The Nigeria’s Phone IMEI Number Registration Policy

The Nigeria’s Phone IMEI Number Registration Policy

From the Nigerian Communications Commission (NCC): “With the aim to curtail the counterfeit mobile phone market, discourage mobile phone theft, enhance National Security, protect consumer interest, increase revenue generation for the government, reduce the rate of kidnapping, mitigate the use of stolen phones for crime, and facilitate blocking or tracing of stolen mobile phones and other smart devices, one of the means to achieve this is through the deployment of Device Management System.”

Yes, the Nigerian Communications Commission (NCC) has instructed phone users  to submit their International Mobile Equipment Identity (IMEI) to the Commission within three months.

According to Bell,  the “International Mobile Equipment Identity (IMEI) number is a unique identification or serial number that all mobile phones and smartphones have. It is normally 15 digits long. The IMEI number can be found on the silver sticker on the back of your phone, under the battery pack, or on the box your phone came in”.

This is a very strange policy which mirrors when young people make mobile apps to find ambulances in cities with no ambulatory vehicles or those amazing apps which can help you find sources of water even though the app will not carry the water. I am not sure our challenge is not knowing where bad guys are, the issue remains capabilities.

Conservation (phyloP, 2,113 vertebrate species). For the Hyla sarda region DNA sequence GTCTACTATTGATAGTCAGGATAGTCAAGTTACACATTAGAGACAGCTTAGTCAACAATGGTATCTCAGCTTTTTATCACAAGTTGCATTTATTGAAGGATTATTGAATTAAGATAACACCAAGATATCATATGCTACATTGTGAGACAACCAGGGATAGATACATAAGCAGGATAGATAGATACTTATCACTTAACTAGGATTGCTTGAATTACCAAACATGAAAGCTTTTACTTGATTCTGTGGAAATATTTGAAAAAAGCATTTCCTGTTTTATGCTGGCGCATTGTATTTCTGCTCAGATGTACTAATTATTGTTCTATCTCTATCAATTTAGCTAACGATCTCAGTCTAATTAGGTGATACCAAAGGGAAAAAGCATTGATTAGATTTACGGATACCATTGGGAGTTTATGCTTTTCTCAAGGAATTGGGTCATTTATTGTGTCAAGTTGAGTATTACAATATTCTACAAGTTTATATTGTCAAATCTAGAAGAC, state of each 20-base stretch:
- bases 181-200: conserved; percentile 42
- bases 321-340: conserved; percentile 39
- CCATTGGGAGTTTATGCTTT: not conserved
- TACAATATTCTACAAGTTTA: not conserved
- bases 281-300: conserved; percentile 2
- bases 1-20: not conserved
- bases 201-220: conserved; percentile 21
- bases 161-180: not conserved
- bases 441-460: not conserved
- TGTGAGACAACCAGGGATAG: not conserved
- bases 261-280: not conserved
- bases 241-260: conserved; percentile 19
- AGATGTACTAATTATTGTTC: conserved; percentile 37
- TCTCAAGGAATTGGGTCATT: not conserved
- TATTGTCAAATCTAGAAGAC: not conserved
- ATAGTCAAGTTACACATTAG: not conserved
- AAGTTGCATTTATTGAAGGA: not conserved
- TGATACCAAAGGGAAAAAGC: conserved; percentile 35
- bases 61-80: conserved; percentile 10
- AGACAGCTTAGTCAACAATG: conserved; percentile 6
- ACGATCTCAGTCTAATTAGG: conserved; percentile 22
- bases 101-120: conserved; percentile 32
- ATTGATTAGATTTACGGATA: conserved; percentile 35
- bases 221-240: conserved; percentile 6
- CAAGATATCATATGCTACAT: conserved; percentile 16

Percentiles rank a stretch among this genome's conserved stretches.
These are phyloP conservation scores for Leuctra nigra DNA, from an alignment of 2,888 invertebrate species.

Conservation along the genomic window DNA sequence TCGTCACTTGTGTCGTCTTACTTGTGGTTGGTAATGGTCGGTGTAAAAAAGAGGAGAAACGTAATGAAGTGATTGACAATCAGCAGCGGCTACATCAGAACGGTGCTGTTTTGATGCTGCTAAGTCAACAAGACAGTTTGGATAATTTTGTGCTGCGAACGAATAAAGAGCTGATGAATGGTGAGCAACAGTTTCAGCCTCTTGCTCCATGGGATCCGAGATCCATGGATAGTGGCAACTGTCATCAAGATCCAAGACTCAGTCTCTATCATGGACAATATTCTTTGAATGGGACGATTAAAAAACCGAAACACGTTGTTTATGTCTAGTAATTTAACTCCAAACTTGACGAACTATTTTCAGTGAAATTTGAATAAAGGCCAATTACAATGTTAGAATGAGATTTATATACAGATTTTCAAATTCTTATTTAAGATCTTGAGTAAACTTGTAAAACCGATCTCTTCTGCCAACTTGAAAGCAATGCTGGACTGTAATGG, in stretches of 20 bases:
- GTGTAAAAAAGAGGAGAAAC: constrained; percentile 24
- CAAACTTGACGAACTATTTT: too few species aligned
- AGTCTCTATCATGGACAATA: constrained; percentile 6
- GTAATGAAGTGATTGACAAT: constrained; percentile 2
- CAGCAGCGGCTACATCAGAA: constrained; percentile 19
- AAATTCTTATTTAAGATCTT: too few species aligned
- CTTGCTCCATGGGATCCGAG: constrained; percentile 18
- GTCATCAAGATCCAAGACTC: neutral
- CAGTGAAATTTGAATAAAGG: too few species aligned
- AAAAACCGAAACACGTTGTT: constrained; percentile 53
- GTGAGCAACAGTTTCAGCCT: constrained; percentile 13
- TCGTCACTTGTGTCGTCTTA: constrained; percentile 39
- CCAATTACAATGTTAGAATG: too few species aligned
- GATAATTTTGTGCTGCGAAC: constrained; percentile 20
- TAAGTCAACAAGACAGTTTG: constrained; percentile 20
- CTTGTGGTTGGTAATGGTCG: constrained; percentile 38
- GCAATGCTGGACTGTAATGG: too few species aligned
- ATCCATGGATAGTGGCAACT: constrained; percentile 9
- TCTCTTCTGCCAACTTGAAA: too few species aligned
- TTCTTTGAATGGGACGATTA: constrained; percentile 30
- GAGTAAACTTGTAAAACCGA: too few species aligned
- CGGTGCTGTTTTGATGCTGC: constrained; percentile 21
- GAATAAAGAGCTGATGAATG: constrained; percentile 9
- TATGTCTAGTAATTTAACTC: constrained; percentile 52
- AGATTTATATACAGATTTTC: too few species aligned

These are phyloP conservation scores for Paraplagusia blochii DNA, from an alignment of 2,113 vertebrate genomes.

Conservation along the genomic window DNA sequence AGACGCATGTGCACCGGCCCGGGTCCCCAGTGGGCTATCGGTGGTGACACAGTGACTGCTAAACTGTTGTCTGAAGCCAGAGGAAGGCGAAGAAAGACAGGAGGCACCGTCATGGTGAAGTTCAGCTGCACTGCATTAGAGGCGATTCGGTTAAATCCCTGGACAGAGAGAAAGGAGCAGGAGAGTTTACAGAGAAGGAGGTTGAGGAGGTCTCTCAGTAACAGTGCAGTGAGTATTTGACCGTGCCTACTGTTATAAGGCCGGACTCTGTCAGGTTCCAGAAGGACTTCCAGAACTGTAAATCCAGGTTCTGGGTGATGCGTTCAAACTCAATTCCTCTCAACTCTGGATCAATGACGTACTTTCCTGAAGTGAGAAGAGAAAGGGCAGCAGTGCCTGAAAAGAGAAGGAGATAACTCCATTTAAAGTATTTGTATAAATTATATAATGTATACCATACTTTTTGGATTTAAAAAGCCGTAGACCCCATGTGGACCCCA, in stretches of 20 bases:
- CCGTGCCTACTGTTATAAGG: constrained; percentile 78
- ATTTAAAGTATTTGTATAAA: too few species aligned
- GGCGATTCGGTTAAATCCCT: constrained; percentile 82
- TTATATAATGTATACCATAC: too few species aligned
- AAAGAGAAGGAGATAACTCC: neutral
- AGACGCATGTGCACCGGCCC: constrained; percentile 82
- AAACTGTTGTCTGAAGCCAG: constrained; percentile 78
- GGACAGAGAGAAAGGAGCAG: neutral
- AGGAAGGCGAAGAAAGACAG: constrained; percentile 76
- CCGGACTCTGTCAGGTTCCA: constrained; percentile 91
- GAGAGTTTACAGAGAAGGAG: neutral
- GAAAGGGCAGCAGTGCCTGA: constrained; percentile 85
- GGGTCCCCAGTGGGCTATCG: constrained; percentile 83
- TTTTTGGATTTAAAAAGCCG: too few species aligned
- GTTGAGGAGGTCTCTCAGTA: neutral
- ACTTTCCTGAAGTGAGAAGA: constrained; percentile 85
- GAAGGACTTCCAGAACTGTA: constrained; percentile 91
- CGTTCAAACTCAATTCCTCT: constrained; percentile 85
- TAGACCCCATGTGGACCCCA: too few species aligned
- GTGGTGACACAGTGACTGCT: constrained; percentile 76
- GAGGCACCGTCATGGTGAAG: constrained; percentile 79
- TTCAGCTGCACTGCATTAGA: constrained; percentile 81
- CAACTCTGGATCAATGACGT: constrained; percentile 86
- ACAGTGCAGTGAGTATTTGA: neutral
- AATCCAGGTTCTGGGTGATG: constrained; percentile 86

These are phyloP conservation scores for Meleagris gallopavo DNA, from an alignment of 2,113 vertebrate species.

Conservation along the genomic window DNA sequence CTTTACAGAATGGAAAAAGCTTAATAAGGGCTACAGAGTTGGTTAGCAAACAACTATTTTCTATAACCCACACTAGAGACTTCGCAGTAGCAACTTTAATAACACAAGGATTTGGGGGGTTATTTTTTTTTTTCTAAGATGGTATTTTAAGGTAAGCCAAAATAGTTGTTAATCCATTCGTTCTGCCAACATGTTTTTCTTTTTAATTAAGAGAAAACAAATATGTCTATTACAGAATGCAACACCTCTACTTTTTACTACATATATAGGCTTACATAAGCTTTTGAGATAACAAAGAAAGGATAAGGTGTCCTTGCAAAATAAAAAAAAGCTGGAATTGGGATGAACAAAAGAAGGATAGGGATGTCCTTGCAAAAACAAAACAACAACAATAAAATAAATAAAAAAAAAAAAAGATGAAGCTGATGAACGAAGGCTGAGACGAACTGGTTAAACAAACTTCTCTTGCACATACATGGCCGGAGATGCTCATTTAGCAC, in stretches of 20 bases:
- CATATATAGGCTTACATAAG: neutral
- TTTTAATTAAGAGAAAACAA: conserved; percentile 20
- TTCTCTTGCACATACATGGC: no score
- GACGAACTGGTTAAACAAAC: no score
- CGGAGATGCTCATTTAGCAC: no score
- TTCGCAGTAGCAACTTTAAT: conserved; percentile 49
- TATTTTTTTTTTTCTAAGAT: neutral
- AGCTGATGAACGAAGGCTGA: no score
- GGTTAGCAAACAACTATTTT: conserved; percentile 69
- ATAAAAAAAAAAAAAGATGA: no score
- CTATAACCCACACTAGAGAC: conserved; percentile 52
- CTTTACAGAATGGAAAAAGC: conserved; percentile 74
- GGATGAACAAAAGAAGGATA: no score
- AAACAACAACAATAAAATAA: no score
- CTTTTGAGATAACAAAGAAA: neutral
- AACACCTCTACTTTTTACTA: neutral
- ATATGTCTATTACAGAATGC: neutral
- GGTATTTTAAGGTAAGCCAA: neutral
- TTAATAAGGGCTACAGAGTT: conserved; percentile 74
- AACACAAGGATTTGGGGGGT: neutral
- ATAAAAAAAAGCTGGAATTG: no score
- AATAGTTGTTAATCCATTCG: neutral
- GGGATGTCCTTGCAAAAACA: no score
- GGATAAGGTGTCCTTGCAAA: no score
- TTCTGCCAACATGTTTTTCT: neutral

So, if you have 200 million IMEI for  phones and one is stolen, do we have the capacity to recover it? Like the Police rescue app, the root cause is not that the police does not know it needs to rescue, the challenge is that a policeman may be engaged by more than one citizen at a time. The app will not magically double that police officer. Possibly, the solution might have been hiring more police officers.

Have you registered your iPhone? It is the law and law breakers can have their phones “confiscated”, and auctioned! Running Nigeria is indeed tough – and experimentation continues.

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2 thoughts on “The Nigeria’s Phone IMEI Number Registration Policy

  1. they are more interested in the fees people will pay for the registration. do you have the faintest idea how much they made for he “NIN and phone number” story. who did it help? what did it achieve? how much money was made? – this one is the interesting one for all the players.

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  2. Well, they came back later that day to say that the message was wrongly passed that they did not ask people to send in their IMEI. They said they have a system to collect that automatically without people submitting them. You can check that out too. [I saw this in the news by the way]

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